Morbid George

A sad, sad day in the kingdom. George Carlin dead at age 71. I had the pleasure of seeing him live (rhymes with dive, not give – but both, really), as did many, thanks to his grueling tour schedule. Especially in later years, he loved to poke fun at Death, and I can only imagine what stipulations his will demanded. Here are a some morbid quotables clipped shamelessly from the man’s books.

“I enjoy watching reruns of Saturday Night Live and counting all the dead people.”

“A graveyard always has to start with a single body. Unless the local people get lucky and there’s a nice big bus accident in town.”

“When I was a kid, I can remember saying ‘cross my heart and hope to die.’ I’d like to confess now that I never really meant that second part.

“After you die, your stuff becomes your ‘personal effects.'”

“I’m always relieved when someone’s delivering a eulogy and I realize I’m listening to it.”

“If you find some time left on a parking meter, I think you should be able to add it to the end of your life. Minus the time you spent on hold.”

“I made a bargain with the devil. I would get famous, and he would get to fuck my sister.”

“I finally accepted Jesus. Not as my personal savior, but as a man I intend to borrow money from.”

“When a ghostwriter dies, how many people come back?”

“Imagine meeting your maker and finding out it’s Frito-Lay.”

“Heart disease changed my eating habits, but I still cook bacon just for the smell.”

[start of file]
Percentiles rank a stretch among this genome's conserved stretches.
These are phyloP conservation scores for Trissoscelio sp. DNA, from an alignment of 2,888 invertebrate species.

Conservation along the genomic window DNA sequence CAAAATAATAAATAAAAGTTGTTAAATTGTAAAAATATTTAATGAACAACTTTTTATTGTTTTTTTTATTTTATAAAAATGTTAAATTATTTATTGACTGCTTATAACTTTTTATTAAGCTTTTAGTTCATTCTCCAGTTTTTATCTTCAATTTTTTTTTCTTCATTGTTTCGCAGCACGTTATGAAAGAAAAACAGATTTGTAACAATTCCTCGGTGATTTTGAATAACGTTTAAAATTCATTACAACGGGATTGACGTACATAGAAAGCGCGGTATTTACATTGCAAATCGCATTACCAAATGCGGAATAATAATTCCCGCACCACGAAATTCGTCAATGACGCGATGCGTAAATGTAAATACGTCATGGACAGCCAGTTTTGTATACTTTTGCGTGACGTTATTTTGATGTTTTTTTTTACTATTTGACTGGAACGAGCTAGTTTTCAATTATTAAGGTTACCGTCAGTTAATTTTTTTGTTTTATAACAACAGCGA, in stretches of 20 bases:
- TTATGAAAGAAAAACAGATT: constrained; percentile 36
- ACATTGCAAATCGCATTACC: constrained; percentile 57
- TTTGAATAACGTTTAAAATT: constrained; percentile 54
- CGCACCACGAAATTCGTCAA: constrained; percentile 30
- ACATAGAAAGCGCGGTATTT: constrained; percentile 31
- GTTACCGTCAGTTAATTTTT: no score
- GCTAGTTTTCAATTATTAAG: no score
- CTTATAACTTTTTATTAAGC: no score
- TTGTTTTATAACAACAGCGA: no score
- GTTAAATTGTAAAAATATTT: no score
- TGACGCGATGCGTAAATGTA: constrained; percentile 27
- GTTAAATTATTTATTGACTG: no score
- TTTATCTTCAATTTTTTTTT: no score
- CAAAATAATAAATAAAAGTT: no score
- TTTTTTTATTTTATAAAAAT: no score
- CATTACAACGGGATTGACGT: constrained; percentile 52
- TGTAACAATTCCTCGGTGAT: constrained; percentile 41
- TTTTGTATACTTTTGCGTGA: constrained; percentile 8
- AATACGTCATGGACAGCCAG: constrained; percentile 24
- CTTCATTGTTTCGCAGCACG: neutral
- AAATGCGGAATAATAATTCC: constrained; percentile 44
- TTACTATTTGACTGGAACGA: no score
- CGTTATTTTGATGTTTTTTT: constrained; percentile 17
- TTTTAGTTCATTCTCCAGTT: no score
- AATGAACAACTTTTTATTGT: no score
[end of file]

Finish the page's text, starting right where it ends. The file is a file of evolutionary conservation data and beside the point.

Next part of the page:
“Life is a near-death experience.”

“If I had my choice of how to die, I would be sitting on the crosstown bus and suddenly burst into flames.”

“The IQ and the life expectancy of the average American just passed each other going in opposite directions.”

“I hope the world ends during the daytime. I want to watch the “film at 11.”

“Live and let live, that’s what I say. Anyone who can’t understand that should be killed. It’s always worked well in my family.”

“Just once I’d like to see a high-speed funeral procession. Maybe someday a race-car driver will put that in his will.”

“A great epitaph: I want everyone to know it was great being alive. I especially enjoyed fucking and going to the movies.

“One nice thing about being dead is that you immediately become eligible to appear on stamps and money.”

About Gordon

Gordon Highland is the author of the novels Flashover and Major Inversions, with short stories in such publications as Word Riot, Black Heart, Noir at the Bar Vol. 2, and Warmed and Bound, among others. He lives in the Kansas City area, where he makes videos by day and music by night.
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